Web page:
Qompendium is an evolving and ever-changing platform for philosophy, art, culture and science, represented by a series of print publications: magazines, books and monographs. Furthermore, it is enriched by a gallery concept, a work shop and a fast-moving online portal.

Meet Public School

Assaf Cohen and Johanna Asseraf head the studio Public School since 2013, based in Tel-Aviv, Israel. Public School delivers graphic design, publishes curatorial printed matter and is active in the education and research scene.

More infos here: wearepublicschool.com

Monday, 08.05.2017
17:30 (Cet)

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Qompendium sent Assaf Cohen and Johanna Asseraf a short questionnaire and they kindly replied with the following answers.

Q: Who or what is Public School?
Assaf and Johanna: Public School is the non-profit joint activity of graphic designers Johanna Asseraf and Assaf Cohen. Public School does visual research, independent publishing, exhibitions and design.

What else do you do beside publishing books and graphic design?
We are graphic designers, so we do that for a living. In Public School we publish our own books, either in collaboration with other researchers or books about our own research (such as Pax Israeliana and Max Israeliana).

Your current book/project Max Israeliana - is it a benevolent narration (illustration) or are you unhappy with the results or tendencies of free market and what you describe as decadent capitalism / hyper consumption? Our previous book, Pax Israeliana, about Israeli Modernism, was a really objective A-Z Index, which we felt was a right way to present Modernism. In Max Israeliana, we decided to show the Postmodern period in Israel through our eyes - a lot more critical of the social and political circumstances of the time, shown through the informational texts and editing. There is also an opening article written by architect Michael Jacobson telling the story of that period.

Please describe the ideal scenario for you in Israel?
It’s a difficult question, we guess that in the late 70s Israel became much more individualistic and capitalistic, and we think it has escalated since, we feel there’s a lot of corruption, rising racism and hate, growing gaps between the rich and the poor. Maybe we are a little utopian at heart, but we would love Israel to be less driven by hate, fear, money and individual motivations.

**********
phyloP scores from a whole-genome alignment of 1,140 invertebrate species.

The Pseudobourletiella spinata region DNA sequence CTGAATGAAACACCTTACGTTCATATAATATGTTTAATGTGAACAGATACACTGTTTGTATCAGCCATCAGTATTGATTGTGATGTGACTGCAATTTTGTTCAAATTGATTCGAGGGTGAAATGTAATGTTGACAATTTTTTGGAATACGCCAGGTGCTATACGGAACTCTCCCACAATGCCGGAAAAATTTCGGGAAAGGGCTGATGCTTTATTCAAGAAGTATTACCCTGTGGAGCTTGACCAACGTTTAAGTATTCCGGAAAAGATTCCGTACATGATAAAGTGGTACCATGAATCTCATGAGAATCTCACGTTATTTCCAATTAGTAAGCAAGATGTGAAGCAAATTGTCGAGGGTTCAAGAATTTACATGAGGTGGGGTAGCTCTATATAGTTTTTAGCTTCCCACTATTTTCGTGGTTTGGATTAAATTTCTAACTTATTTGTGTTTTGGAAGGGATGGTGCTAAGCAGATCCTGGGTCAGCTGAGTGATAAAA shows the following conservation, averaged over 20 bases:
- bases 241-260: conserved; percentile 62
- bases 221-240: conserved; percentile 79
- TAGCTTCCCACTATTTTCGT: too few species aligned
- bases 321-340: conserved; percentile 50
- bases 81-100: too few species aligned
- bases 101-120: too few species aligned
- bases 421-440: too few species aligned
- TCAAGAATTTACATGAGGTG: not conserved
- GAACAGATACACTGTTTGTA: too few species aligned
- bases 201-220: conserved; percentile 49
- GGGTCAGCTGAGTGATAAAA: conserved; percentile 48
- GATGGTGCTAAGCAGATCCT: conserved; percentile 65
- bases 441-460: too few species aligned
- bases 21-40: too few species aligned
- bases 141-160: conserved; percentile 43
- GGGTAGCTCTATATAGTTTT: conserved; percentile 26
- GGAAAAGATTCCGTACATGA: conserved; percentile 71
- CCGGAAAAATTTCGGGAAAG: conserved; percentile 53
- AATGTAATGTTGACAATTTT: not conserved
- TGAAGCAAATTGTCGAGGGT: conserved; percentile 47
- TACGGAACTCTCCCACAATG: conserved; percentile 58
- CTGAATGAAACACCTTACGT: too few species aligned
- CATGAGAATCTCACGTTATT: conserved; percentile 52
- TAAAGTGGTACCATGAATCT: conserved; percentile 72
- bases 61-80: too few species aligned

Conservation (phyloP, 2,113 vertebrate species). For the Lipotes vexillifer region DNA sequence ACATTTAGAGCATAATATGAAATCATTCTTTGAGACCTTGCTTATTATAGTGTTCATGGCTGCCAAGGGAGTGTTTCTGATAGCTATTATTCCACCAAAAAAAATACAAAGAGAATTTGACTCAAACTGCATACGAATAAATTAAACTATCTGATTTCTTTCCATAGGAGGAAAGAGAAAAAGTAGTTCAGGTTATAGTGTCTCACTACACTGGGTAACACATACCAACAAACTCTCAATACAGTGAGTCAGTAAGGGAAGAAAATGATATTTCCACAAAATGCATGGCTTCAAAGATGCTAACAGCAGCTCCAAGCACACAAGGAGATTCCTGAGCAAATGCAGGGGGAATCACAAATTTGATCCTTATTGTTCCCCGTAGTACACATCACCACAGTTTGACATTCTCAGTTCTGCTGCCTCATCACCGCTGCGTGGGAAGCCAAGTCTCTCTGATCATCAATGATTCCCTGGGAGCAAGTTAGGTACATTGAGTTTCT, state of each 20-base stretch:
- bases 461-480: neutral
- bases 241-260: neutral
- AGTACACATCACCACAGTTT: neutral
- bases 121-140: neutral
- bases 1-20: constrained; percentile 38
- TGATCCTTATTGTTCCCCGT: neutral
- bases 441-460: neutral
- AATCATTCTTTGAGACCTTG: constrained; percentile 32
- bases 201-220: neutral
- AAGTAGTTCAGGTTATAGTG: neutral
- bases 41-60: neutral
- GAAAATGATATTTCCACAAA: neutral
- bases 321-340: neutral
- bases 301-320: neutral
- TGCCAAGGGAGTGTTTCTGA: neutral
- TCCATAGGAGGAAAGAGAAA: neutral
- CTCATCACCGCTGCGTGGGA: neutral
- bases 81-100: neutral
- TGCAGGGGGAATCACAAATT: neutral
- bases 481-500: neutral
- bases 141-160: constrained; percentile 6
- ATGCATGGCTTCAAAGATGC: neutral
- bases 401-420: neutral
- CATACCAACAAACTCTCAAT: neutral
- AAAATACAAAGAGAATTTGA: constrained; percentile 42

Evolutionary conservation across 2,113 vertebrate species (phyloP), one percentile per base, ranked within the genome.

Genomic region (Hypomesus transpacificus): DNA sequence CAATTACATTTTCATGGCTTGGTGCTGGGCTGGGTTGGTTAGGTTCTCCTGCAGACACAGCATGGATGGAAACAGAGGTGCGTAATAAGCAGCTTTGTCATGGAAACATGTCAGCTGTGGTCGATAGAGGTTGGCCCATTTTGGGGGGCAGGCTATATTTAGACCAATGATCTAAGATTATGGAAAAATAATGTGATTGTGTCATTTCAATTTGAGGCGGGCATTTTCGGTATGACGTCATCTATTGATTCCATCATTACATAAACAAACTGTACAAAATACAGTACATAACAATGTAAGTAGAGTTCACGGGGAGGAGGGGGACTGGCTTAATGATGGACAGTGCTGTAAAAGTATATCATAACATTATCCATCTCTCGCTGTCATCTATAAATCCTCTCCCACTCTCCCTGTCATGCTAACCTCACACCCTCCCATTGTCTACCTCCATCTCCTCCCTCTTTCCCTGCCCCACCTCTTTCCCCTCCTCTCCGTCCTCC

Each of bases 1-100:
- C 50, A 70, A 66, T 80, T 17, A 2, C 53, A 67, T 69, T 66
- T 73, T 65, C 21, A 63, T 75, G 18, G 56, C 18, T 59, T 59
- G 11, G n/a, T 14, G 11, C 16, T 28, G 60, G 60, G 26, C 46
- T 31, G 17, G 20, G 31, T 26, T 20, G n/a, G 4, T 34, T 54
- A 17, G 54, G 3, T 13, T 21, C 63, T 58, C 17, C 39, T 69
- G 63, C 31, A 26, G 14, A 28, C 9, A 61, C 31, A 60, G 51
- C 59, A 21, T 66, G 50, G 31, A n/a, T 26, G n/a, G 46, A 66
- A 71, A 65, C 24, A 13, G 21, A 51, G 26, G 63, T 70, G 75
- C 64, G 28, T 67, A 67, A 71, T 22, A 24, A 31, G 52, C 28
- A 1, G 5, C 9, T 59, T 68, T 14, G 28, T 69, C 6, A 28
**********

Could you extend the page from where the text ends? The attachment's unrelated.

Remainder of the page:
Can you give us an avid description of the graphic design scene in Israel? What is the current „trend“? Who do clients look up to? What is the common „taste"?
We can’t really say - we feel like we’re doing our own thing in the local design scene, inspired by historical graphic design and contemporary graphic design we see when we’re abroad, or designers we follow in the international design field. Israel in general follows a lot of different design approaches, there isn’t one design trend we can point out.

Max Israeliana

Max Israeliana is the sequel to Pax Israeliana, published in 2014. While the previous book sought to curate the 1948 to 1977 Israeli Modernist canon using an A to Z cataloging of pertinent works, this book sets out to showcase the aesthetics of Israel from the late 1970s to the mid-1990s, considering the social, economic and political circumstances of the period. The buffer year between the two periods is 1977, when for the first time in the Israeli political annals, the right wing, led by the Likud party, won the elections, ending almost thirty years of left wing regime, headed by the Israeli Labor party and its predecessor, Mapai.

This changeover marked Israel’s turn away from its European roots and the idea of the country as a socialist utopian experiment, ditched in favor of a future of individualistic capitalism, based on a free market economy: trade union sanitariums made way for luxury hotels, state-rationed furniture made way for fashionable and designed furniture sets, neighborhood commercial centers made way for shopping malls, newspapers for magazines, and propaganda for publicity. The aftermath of the minimalist modernist times gave rise to a period marked by postmodern maximalism, aggressive
and at times decadent capitalism. It is a period of ongoing territorial battles, inflation and paradigmatic economic changes, visual noise and hyper-consumption. Our search seeks to illustrate the aesthetics of these developments in local society, by looking at the art, design and architecture of Israel during those years.

Unlike Pax Israeliana, which cataloged the works by artists and creative fields, Max Israeliana bounds the works together with a narrative sequence that doesn’t adhere to chronological order, depicting the period as we chose to portray it. In between batches of images, we chose to insert pieces of informative texts, adding a social, economic and political layer to the works. The book is opened with an article reviewing the period. All texts were written by arch. Michael Jacobson.

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